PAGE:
The Survival Series - Parent-Teacher Conferences October 05 2009

My experience with Parent-Teacher Conferences has been two consecutive days of 20 minute back-to-back meetings with parents for eight hours each day.

INTENSE.

So during these packed days of meetings with parents, it’s important to take some steps to make them as pleasant as possible!

For You

Rest

Don’t plan anything during the conference days, and the day after conferences are over. My kids understand that, as a teacher, I will not be attending extracurricular activities during those days. We stay close to home, eat take-out, and I rest. These plans are non-negotiable.

Take Breaks

During the days of the conferences, do your best to schedule breaks at least every couple of hours. You’ll be talking a lot, so you’ll need water. When you drink the water, you’ll have to use the bathroom. Might as well schedule it now! Plus, it will be good to get up, stretch your legs and grab a treat from the Staff Room.

Start Early

About two weeks before the actual Conferences, look through your grade book and make sure you have some basic benchmark assessments for reading, math and any other subject you want to address. Gather your homework check-off sheets to refer to while filling out a conference form for each student (see below), and send out conference reminders to parents the week before and a couple of days before Conference days. If you can, send out email reminders or a blog or website update about conferences as well, or a class newsletter with a reminder.

For Them

A Place to Wait

As a teacher and a parent, I’ve literally been on both sides of the classroom door, and it can be confusing. Can I bring my child in with me to the conference, or should he wait in the hall? Where should we wait? How long are the conferences? When exactly is my conference?

These questions can be answered with a couple of simple signs. Some of my colleagues post their conference schedule on the outside of their classroom door, so families know exactly when their conference is supposed to start. They also get a sense of how busy the day is and that there is an appointment following theirs – it helps to keep everyone on track. A second sign is a simple explanation – something like, “Please wait here, I’ll be right with you” – along with a couple of chairs in the hallway.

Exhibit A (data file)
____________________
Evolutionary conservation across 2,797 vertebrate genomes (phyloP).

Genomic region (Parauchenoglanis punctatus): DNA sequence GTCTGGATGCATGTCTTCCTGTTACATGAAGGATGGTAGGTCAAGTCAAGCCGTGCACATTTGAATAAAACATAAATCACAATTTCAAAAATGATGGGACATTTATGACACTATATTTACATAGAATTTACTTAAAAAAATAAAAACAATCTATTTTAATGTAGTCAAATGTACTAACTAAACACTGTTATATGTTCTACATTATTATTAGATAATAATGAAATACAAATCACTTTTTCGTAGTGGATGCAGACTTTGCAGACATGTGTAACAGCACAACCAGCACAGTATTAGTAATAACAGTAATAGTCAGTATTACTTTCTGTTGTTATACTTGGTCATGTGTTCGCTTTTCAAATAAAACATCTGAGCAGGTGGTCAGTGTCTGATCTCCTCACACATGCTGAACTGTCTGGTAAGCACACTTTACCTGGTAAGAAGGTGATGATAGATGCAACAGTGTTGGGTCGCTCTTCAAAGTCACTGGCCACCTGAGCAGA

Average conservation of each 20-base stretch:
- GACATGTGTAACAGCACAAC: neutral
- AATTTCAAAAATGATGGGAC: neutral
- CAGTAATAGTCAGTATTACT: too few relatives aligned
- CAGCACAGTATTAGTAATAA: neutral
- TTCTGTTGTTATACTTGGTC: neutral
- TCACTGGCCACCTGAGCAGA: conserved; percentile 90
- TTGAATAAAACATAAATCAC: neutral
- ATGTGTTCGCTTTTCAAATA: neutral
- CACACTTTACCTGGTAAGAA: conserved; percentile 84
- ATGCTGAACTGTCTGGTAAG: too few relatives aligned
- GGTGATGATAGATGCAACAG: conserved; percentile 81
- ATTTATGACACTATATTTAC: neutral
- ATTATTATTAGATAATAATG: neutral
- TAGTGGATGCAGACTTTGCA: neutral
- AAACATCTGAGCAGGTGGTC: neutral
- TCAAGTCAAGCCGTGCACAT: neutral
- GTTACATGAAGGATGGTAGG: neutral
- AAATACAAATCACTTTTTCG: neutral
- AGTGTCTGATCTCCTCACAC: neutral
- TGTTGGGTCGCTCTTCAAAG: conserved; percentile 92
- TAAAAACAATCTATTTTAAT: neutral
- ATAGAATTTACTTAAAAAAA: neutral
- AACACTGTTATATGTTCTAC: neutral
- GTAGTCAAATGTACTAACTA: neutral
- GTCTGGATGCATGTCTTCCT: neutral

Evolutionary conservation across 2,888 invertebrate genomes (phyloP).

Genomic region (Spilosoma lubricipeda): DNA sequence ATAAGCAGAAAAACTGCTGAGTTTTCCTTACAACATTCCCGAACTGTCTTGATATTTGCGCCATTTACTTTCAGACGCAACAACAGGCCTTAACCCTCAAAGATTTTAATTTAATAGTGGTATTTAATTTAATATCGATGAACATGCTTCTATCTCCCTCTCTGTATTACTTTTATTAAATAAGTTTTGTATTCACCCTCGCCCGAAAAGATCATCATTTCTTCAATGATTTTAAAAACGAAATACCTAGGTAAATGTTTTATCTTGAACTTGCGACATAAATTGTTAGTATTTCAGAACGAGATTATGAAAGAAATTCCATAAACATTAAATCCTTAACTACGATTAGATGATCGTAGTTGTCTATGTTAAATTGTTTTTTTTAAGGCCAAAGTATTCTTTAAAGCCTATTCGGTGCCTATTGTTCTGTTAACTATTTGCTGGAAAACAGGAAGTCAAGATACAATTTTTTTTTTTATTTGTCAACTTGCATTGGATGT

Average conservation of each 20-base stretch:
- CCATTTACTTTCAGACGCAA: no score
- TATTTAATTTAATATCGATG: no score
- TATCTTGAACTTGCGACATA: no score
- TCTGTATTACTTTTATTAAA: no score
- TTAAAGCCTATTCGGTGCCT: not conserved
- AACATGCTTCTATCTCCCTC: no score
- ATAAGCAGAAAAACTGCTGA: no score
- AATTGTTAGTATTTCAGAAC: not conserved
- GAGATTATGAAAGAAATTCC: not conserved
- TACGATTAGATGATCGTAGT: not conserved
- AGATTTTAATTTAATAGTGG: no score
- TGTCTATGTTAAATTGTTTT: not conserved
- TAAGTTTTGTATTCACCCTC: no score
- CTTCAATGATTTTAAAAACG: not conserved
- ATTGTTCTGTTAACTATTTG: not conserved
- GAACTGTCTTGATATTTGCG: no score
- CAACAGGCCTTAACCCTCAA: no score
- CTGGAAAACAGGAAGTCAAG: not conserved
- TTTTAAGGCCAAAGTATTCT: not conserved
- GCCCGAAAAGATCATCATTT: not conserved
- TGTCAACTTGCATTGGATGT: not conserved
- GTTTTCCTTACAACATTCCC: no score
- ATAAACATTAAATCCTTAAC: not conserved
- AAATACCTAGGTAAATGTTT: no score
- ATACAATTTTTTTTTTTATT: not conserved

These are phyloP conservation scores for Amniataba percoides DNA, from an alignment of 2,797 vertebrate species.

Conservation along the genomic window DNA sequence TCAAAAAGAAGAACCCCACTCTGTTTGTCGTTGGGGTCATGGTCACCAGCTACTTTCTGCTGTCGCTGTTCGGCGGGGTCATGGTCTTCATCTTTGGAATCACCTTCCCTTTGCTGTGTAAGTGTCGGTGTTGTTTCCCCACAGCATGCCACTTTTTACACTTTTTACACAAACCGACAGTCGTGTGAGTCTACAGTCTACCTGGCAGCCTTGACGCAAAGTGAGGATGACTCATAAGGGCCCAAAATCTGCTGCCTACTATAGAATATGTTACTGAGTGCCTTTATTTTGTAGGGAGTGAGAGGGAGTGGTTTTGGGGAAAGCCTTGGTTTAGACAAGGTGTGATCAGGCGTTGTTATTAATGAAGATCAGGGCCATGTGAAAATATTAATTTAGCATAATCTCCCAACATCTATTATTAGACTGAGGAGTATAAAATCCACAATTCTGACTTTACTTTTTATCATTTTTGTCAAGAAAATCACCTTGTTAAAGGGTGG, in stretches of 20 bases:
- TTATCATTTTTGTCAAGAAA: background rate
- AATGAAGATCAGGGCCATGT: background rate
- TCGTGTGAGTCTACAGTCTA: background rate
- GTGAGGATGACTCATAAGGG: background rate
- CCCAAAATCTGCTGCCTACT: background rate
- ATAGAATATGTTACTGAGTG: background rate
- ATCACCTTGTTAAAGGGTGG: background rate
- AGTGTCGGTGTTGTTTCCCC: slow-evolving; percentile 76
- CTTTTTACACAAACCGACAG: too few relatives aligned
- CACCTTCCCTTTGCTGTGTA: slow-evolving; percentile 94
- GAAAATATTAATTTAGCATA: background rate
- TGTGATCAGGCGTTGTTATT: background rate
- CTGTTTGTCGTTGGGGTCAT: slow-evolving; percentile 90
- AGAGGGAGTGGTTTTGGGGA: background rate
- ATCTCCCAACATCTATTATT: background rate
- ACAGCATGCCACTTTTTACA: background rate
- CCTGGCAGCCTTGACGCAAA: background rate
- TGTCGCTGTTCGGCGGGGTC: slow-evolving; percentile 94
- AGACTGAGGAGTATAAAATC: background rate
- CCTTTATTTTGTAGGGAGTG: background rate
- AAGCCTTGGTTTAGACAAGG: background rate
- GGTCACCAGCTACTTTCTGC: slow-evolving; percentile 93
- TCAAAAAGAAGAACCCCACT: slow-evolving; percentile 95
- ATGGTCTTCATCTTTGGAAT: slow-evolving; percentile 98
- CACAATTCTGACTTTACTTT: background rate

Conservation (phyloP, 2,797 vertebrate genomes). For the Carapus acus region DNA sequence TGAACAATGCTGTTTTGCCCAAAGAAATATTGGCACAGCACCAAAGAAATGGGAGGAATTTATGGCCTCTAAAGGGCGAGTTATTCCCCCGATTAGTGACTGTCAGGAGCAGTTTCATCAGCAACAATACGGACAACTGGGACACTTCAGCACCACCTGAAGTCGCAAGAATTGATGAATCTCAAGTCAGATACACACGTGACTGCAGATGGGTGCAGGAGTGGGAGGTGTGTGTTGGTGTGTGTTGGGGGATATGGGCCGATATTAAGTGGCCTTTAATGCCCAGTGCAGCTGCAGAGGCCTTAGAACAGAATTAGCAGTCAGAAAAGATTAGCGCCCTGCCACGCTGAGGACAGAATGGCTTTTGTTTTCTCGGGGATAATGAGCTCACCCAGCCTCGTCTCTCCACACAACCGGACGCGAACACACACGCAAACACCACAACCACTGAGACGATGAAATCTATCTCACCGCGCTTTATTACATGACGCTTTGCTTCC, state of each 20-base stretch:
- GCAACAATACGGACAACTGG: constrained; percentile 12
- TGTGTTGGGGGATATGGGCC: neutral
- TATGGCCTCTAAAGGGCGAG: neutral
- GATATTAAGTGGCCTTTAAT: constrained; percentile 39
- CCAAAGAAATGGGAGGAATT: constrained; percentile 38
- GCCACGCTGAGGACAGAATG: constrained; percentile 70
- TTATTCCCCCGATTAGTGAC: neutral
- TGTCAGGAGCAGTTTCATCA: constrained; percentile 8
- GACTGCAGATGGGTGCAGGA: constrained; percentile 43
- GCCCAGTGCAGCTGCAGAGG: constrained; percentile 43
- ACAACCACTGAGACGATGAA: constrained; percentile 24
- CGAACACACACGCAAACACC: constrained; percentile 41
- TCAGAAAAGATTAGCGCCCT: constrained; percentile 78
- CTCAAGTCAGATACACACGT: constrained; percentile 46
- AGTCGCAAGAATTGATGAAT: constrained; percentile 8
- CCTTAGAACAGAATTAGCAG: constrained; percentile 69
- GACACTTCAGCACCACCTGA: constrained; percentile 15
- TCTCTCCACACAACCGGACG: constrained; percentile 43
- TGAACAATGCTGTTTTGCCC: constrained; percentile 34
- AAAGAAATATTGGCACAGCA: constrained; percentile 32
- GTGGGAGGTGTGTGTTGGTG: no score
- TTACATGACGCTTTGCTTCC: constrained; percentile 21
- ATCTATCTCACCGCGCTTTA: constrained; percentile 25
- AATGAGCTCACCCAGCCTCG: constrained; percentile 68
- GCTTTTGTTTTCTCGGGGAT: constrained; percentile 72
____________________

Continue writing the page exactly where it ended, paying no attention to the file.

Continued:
Set the Timer

Conferences are twenty minutes long, and I work hard to make sure I don’t get behind. One way to do this is to have a timer set to twenty minutes. This helps focus the conversation on both sides, and I simply explain at the beginning that it’s a tight schedule and I need to be reigned in or I’ll talk all day. It is, however, a guideline – should the conversation become serious or need further attention, I would turn the timer off.

Write It Down

For each child, write down something about his/her progress in the areas of reading, math, homework, and behavior to start with. In our corner of the world, we use DIBELS and previous state test scores to get a feel for how a student is doing in reading. I use my own assessment in math for computation and problem solving. I like to let parents know how students are doing regarding completing and turning in homework, as well as how students are functioning behaviorally.

I included this Parent-Teacher Conference Form  as a template, but the important point is to have something to give to parents concerning how their child is doing regardless of what information you decide to include.

 They can feel intense, but these are simple tips you can start using now to ease the stress of Conference days!